### Signs of Trigonometric Functions in Each Quadrant

We know that \(\cos \alpha = \large{\frac{x}{r}}\normalsize.\) Since \(r \gt 0,\) the sign of the cosine function depends only on the sign of \(x.\) Therefore, the cosine is positive in the \(1\text{st}\) and \(4\text{th}\) quadrants, and negative in the \(2\text{nd}\) and \(3\text{rd}\) quadrants.

Consider the sine function \(\sin \alpha = \large{\frac{y}{r}}\normalsize.\) Its sign is determined by the sign of \(y.\) Hence, the sine is positive in the \(1\text{st}\) and \(2\text{nd}\) quadrants, and negative in the \(3\text{rd}\) and \(4\text{th}\) quadrants.

It is clear that the reciprocal functions \(\sec \alpha = \large{\frac{1}{{\cos \alpha }}}\normalsize\) and \(\csc \alpha = \large{\frac{1}{{\sin \alpha }}}\normalsize\) have the same signs as \(\cos \alpha\) and \(\sin \alpha,\) respectively.

The signs of tangent and cotangent depend on the signs of sine and cosine. The tangent and cotangent are positive when \(x\) and \(y\) are both positive or both negative. This occurs in the \(1\text{st}\) and \(3\text{rd}\) quadrants. In the \(2\text{nd}\) and \(4\text{th}\) quadrants, these functions are negative.

We can summarize this information in the following table:

### Evaluating Trigonometric Functions

To find a trigonometric function of any angle, it is convenient to use the concept of reference angle. This involves the following steps:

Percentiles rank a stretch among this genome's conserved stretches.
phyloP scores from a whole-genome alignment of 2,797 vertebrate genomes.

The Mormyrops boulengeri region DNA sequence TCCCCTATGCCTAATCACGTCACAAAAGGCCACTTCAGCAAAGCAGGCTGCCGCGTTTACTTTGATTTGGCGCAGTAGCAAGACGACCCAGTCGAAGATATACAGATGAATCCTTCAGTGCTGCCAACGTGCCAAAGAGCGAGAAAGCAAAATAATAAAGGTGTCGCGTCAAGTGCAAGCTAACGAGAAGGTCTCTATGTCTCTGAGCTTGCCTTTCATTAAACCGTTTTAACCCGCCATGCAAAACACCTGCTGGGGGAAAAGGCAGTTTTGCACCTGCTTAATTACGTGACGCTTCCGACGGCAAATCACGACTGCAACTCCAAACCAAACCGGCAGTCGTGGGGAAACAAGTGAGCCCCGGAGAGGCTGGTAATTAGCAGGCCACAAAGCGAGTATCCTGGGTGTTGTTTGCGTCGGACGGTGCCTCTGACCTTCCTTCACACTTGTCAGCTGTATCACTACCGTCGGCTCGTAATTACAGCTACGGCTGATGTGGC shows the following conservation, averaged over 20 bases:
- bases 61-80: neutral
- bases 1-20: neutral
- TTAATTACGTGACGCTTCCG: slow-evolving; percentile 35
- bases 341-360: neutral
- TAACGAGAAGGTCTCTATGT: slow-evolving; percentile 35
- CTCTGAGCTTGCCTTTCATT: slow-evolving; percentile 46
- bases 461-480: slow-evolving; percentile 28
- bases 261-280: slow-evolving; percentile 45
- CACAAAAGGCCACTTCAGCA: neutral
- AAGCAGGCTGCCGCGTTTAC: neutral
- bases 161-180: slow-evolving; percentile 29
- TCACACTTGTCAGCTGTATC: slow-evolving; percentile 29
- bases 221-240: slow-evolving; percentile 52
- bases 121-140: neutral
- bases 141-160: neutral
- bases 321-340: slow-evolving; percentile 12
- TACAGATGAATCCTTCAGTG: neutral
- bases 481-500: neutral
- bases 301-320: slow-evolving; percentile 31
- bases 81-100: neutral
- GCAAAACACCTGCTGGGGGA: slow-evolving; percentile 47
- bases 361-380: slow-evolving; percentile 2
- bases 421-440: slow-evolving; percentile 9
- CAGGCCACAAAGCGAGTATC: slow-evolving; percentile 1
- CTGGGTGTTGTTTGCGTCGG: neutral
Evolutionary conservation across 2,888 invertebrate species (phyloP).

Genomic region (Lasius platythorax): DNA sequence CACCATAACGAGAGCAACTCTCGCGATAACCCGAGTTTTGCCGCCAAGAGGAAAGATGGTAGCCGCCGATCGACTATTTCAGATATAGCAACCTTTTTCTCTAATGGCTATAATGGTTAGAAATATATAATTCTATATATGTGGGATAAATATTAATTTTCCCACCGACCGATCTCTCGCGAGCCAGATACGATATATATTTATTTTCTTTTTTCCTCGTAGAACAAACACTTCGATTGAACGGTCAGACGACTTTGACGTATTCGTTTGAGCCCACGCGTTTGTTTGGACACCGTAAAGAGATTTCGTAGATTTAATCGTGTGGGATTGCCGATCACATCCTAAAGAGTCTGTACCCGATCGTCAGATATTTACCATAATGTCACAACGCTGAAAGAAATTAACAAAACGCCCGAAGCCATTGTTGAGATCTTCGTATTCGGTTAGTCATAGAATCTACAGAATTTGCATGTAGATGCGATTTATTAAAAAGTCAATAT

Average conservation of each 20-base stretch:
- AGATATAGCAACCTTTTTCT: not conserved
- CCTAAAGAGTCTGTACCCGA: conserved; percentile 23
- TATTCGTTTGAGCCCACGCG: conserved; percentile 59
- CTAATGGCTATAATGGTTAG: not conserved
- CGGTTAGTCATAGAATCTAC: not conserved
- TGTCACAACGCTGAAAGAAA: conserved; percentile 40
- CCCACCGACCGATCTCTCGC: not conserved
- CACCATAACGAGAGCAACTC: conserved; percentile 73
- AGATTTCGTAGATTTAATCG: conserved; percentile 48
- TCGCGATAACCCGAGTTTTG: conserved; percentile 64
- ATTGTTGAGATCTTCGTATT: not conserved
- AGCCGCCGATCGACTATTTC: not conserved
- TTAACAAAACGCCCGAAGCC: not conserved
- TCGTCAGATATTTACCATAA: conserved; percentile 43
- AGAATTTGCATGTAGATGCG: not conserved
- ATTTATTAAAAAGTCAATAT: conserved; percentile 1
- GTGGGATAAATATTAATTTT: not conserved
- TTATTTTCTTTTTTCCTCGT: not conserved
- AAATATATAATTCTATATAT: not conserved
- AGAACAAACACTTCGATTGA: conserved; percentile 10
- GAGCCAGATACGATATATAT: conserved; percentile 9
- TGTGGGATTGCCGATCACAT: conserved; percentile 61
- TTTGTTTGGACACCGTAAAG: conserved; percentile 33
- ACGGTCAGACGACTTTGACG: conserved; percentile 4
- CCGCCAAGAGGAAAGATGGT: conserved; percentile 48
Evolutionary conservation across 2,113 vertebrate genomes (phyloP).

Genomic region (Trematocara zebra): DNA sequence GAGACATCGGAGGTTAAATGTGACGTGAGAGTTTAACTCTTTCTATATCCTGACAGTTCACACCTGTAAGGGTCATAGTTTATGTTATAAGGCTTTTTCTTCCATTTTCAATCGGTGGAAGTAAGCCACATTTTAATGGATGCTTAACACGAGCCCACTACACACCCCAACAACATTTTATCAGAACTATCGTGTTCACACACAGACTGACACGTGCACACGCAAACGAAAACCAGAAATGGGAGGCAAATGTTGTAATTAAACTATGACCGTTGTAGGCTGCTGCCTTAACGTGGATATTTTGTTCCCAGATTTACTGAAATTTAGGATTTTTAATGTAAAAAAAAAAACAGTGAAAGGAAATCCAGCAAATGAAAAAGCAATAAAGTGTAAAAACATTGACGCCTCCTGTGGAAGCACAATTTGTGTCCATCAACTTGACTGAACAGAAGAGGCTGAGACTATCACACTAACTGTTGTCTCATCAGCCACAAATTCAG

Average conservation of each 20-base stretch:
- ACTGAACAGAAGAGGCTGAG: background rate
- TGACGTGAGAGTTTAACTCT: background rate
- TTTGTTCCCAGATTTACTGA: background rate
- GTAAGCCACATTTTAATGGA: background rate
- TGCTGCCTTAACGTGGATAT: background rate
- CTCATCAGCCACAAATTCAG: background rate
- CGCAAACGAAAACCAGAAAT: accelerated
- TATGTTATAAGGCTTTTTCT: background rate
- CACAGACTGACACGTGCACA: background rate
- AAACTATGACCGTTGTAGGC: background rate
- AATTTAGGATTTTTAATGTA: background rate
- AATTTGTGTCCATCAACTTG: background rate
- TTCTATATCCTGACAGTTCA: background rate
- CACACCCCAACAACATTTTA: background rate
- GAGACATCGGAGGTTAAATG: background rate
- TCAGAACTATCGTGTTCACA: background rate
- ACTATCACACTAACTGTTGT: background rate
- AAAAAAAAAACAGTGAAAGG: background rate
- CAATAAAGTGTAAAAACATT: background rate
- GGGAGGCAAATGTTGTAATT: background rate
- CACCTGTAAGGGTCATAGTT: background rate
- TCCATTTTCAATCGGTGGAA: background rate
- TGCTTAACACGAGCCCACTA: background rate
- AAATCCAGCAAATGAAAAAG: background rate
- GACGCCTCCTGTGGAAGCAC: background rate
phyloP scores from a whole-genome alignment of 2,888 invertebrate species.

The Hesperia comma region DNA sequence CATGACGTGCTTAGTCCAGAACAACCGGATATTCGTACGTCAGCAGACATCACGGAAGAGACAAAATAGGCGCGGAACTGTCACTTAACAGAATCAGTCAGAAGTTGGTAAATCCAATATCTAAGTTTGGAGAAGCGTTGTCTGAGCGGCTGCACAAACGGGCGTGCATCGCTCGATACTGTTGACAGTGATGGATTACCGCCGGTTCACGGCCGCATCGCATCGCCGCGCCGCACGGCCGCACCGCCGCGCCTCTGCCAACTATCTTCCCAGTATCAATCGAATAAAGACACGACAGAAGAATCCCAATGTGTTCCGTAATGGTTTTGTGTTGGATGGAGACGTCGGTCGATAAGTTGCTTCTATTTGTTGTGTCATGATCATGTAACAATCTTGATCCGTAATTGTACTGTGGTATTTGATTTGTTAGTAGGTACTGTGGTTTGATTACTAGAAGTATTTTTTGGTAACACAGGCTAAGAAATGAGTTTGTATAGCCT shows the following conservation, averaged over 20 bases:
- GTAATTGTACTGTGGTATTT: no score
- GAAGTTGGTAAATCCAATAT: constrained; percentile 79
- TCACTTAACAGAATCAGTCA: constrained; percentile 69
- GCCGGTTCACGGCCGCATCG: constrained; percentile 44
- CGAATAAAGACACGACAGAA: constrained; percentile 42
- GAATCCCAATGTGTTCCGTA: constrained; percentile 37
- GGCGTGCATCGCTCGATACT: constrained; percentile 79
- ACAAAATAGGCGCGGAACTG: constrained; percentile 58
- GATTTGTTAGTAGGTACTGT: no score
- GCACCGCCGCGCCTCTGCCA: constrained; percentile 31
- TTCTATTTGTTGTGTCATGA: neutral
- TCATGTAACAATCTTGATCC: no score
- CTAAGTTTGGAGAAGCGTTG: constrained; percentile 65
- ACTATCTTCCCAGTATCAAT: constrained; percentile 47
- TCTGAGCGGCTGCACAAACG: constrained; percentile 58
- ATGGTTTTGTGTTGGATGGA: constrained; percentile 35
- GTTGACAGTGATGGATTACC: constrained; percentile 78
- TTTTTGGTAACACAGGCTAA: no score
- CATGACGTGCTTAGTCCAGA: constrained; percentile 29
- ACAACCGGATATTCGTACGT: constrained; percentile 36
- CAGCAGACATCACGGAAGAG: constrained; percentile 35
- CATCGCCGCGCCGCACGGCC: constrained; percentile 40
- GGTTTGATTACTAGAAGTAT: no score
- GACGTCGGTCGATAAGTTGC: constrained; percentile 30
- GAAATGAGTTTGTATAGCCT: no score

- Determine the reference angle for the given angle in standard position. The reference angle is always acute.
- Calculate the trigonometric function value for the reference angle.
- Determine the sign of the trigonometric function depending on the quadrant in which the terminal side of the given angle lies.

#### Example

Calculate the value of \(\cos \frac{{7\pi }}{6}.\)

Solution.

We denote \(\alpha = \large{\frac{{7\pi }}{6}}\normalsize.\) The reference angle of \(\alpha\) is equal to

\[{\alpha^\prime = \alpha – \pi }={ \frac{{7\pi }}{6} – \pi }={ \frac{\pi }{6}.}\]

The cosine of the reference angle can be found from the table:

\[{\cos \alpha^\prime = \cos \frac{\pi }{6} }={ \frac{1}{2}.}\]

The initial angle \(\alpha = \large{\frac{{7\pi }}{6}}\normalsize\) lies in the \(3\text{rd}\) quadrant in which the cosine function has a negative sign. Therefore,

\[{\cos \alpha = – \cos \alpha^\prime,}\;\; \Rightarrow {\cos \frac{{7\pi }}{6} = – \cos \frac{\pi }{6} = – \frac{1}{2}.}\]

### Pythagorean Trigonometric Identities for Any Angle